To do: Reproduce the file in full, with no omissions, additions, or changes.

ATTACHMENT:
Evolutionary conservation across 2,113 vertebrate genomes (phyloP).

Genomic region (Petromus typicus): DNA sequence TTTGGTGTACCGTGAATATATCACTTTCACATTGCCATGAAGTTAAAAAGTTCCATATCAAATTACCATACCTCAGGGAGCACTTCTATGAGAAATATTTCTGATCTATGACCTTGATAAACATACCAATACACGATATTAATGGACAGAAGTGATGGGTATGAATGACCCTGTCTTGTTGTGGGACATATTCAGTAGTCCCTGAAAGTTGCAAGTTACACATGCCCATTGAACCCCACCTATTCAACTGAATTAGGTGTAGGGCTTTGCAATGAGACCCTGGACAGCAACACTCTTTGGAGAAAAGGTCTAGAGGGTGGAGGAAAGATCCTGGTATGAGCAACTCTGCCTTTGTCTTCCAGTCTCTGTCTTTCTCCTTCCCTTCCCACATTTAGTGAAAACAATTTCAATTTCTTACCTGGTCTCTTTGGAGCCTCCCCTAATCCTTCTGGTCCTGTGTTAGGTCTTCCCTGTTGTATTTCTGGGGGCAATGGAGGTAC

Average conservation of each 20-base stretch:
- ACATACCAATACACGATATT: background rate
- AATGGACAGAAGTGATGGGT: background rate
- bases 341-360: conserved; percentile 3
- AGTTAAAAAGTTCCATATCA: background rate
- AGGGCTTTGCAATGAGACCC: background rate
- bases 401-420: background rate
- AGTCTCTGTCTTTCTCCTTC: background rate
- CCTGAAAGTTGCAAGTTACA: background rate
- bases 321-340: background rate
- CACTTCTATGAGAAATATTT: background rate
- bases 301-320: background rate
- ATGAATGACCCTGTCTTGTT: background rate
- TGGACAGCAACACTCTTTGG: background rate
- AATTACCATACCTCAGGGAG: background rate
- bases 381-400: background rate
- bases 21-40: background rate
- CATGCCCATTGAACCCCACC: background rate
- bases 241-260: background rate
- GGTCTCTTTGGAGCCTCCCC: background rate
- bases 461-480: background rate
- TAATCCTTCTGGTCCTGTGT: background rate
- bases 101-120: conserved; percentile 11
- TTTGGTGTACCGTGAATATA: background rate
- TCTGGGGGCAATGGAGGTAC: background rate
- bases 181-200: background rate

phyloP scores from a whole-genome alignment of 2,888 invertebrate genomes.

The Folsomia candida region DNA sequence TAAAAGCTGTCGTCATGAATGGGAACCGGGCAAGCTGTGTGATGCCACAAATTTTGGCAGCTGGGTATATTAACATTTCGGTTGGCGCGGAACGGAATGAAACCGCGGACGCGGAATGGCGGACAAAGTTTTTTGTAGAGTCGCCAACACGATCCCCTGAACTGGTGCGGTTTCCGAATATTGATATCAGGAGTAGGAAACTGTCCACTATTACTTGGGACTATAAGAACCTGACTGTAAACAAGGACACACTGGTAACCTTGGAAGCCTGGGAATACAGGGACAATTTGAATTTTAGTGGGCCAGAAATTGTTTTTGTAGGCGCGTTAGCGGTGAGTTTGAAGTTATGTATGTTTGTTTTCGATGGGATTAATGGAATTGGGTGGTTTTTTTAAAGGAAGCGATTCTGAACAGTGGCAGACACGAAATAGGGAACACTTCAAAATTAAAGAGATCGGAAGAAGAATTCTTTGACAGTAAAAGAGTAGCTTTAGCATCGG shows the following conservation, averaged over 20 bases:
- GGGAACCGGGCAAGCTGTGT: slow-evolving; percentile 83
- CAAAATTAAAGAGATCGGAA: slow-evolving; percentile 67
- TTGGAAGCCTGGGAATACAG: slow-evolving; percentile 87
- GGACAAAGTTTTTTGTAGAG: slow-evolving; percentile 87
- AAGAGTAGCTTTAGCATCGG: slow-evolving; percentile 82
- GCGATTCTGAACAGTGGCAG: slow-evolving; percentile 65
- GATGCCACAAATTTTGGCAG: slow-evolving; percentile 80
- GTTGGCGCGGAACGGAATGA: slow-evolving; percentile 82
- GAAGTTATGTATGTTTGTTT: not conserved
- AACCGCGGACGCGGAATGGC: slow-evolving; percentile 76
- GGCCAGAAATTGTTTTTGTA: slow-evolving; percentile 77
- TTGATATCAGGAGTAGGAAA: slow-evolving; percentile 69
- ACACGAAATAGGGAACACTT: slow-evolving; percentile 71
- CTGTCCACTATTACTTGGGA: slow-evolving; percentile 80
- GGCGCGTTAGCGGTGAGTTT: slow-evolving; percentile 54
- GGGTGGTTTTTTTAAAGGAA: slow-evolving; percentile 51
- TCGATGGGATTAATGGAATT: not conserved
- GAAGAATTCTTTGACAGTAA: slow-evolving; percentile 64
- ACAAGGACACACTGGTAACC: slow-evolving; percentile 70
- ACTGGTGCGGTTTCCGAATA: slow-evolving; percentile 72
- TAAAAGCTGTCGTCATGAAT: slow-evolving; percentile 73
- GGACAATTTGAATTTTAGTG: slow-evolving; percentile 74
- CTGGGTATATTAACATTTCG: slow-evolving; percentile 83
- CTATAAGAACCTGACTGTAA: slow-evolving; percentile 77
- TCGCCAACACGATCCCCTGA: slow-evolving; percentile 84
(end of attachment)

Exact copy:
Evolutionary conservation across 2,113 vertebrate genomes (phyloP).

Genomic region (Petromus typicus): DNA sequence TTTGGTGTACCGTGAATATATCACTTTCACATTGCCATGAAGTTAAAAAGTTCCATATCAAATTACCATACCTCAGGGAGCACTTCTATGAGAAATATTTCTGATCTATGACCTTGATAAACATACCAATACACGATATTAATGGACAGAAGTGATGGGTATGAATGACCCTGTCTTGTTGTGGGACATATTCAGTAGTCCCTGAAAGTTGCAAGTTACACATGCCCATTGAACCCCACCTATTCAACTGAATTAGGTGTAGGGCTTTGCAATGAGACCCTGGACAGCAACACTCTTTGGAGAAAAGGTCTAGAGGGTGGAGGAAAGATCCTGGTATGAGCAACTCTGCCTTTGTCTTCCAGTCTCTGTCTTTCTCCTTCCCTTCCCACATTTAGTGAAAACAATTTCAATTTCTTACCTGGTCTCTTTGGAGCCTCCCCTAATCCTTCTGGTCCTGTGTTAGGTCTTCCCTGTTGTATTTCTGGGGGCAATGGAGGTAC

Average conservation of each 20-base stretch:
- ACATACCAATACACGATATT: background rate
- AATGGACAGAAGTGATGGGT: background rate
- bases 341-360: conserved; percentile 3
- AGTTAAAAAGTTCCATATCA: background rate
- AGGGCTTTGCAATGAGACCC: background rate
- bases 401-420: background rate
- AGTCTCTGTCTTTCTCCTTC: background rate
- CCTGAAAGTTGCAAGTTACA: background rate
- bases 321-340: background rate
- CACTTCTATGAGAAATATTT: background rate
- bases 301-320: background rate
- ATGAATGACCCTGTCTTGTT: background rate
- TGGACAGCAACACTCTTTGG: background rate
- AATTACCATACCTCAGGGAG: background rate
- bases 381-400: background rate
- bases 21-40: background rate
- CATGCCCATTGAACCCCACC: background rate
- bases 241-260: background rate
- GGTCTCTTTGGAGCCTCCCC: background rate
- bases 461-480: background rate
- TAATCCTTCTGGTCCTGTGT: background rate
- bases 101-120: conserved; percentile 11
- TTTGGTGTACCGTGAATATA: background rate
- TCTGGGGGCAATGGAGGTAC: background rate
- bases 181-200: background rate

phyloP scores from a whole-genome alignment of 2,888 invertebrate genomes.

The Folsomia candida region DNA sequence TAAAAGCTGTCGTCATGAATGGGAACCGGGCAAGCTGTGTGATGCCACAAATTTTGGCAGCTGGGTATATTAACATTTCGGTTGGCGCGGAACGGAATGAAACCGCGGACGCGGAATGGCGGACAAAGTTTTTTGTAGAGTCGCCAACACGATCCCCTGAACTGGTGCGGTTTCCGAATATTGATATCAGGAGTAGGAAACTGTCCACTATTACTTGGGACTATAAGAACCTGACTGTAAACAAGGACACACTGGTAACCTTGGAAGCCTGGGAATACAGGGACAATTTGAATTTTAGTGGGCCAGAAATTGTTTTTGTAGGCGCGTTAGCGGTGAGTTTGAAGTTATGTATGTTTGTTTTCGATGGGATTAATGGAATTGGGTGGTTTTTTTAAAGGAAGCGATTCTGAACAGTGGCAGACACGAAATAGGGAACACTTCAAAATTAAAGAGATCGGAAGAAGAATTCTTTGACAGTAAAAGAGTAGCTTTAGCATCGG shows the following conservation, averaged over 20 bases:
- GGGAACCGGGCAAGCTGTGT: slow-evolving; percentile 83
- CAAAATTAAAGAGATCGGAA: slow-evolving; percentile 67
- TTGGAAGCCTGGGAATACAG: slow-evolving; percentile 87
- GGACAAAGTTTTTTGTAGAG: slow-evolving; percentile 87
- AAGAGTAGCTTTAGCATCGG: slow-evolving; percentile 82
- GCGATTCTGAACAGTGGCAG: slow-evolving; percentile 65
- GATGCCACAAATTTTGGCAG: slow-evolving; percentile 80
- GTTGGCGCGGAACGGAATGA: slow-evolving; percentile 82
- GAAGTTATGTATGTTTGTTT: not conserved
- AACCGCGGACGCGGAATGGC: slow-evolving; percentile 76
- GGCCAGAAATTGTTTTTGTA: slow-evolving; percentile 77
- TTGATATCAGGAGTAGGAAA: slow-evolving; percentile 69
- ACACGAAATAGGGAACACTT: slow-evolving; percentile 71
- CTGTCCACTATTACTTGGGA: slow-evolving; percentile 80
- GGCGCGTTAGCGGTGAGTTT: slow-evolving; percentile 54
- GGGTGGTTTTTTTAAAGGAA: slow-evolving; percentile 51
- TCGATGGGATTAATGGAATT: not conserved
- GAAGAATTCTTTGACAGTAA: slow-evolving; percentile 64
- ACAAGGACACACTGGTAACC: slow-evolving; percentile 70
- ACTGGTGCGGTTTCCGAATA: slow-evolving; percentile 72
- TAAAAGCTGTCGTCATGAAT: slow-evolving; percentile 73
- GGACAATTTGAATTTTAGTG: slow-evolving; percentile 74
- CTGGGTATATTAACATTTCG: slow-evolving; percentile 83
- CTATAAGAACCTGACTGTAA: slow-evolving; percentile 77
- TCGCCAACACGATCCCCTGA: slow-evolving; percentile 84